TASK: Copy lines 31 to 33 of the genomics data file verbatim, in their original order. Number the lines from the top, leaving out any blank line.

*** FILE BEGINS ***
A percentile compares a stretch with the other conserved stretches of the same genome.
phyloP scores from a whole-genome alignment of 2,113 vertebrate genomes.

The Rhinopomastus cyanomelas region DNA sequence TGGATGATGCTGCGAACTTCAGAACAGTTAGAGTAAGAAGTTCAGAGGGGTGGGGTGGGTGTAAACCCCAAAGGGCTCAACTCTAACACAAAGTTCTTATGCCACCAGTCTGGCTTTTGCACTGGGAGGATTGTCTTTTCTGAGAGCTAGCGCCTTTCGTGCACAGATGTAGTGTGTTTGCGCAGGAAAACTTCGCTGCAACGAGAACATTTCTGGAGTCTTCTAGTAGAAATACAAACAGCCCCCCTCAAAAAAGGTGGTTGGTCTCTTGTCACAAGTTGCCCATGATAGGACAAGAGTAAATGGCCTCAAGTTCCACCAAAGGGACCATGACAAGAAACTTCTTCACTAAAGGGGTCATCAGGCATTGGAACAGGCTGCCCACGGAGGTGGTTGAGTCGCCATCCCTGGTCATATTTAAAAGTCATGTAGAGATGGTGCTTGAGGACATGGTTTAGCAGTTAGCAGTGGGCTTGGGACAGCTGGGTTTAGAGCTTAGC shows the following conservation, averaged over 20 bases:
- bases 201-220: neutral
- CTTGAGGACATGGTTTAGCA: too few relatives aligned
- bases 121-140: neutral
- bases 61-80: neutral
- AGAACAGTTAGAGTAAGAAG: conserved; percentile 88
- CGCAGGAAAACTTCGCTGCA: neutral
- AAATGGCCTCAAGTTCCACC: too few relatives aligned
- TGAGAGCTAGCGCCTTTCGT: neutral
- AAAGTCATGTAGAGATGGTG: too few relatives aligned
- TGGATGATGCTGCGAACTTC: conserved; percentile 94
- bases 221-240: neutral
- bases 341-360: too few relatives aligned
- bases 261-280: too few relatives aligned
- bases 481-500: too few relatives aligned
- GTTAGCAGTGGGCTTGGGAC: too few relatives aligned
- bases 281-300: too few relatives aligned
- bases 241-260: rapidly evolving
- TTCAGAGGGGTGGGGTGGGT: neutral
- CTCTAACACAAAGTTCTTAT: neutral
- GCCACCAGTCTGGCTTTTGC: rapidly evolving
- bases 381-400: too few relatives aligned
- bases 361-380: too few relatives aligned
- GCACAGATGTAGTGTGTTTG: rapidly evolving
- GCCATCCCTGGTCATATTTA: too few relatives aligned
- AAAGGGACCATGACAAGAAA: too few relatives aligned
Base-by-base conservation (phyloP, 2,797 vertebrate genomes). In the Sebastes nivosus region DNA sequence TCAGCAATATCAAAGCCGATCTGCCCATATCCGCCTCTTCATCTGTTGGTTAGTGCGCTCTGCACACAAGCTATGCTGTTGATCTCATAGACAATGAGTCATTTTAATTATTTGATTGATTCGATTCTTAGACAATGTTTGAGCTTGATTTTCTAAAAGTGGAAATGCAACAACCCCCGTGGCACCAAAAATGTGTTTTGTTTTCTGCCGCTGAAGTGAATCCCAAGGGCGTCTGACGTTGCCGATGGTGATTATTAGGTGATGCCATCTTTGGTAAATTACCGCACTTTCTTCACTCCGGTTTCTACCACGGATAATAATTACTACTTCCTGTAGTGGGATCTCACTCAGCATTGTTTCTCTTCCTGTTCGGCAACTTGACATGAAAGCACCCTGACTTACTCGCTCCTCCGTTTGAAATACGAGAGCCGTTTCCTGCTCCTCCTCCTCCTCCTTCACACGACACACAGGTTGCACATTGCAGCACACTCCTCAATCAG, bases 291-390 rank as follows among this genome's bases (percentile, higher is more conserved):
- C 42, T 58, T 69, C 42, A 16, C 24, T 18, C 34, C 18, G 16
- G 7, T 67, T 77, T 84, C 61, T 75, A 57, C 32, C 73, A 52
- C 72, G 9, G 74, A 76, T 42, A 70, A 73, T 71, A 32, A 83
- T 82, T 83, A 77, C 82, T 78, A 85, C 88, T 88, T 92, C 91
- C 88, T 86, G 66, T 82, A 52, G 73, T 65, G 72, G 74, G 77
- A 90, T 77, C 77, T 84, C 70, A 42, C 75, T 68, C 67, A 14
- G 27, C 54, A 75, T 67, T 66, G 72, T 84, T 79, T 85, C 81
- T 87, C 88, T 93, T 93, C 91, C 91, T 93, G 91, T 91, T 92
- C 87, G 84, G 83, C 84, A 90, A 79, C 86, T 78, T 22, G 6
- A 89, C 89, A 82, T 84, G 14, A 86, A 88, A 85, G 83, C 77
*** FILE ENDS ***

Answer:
- G 7, T 67, T 77, T 84, C 61, T 75, A 57, C 32, C 73, A 52
- C 72, G 9, G 74, A 76, T 42, A 70, A 73, T 71, A 32, A 83
- T 82, T 83, A 77, C 82, T 78, A 85, C 88, T 88, T 92, C 91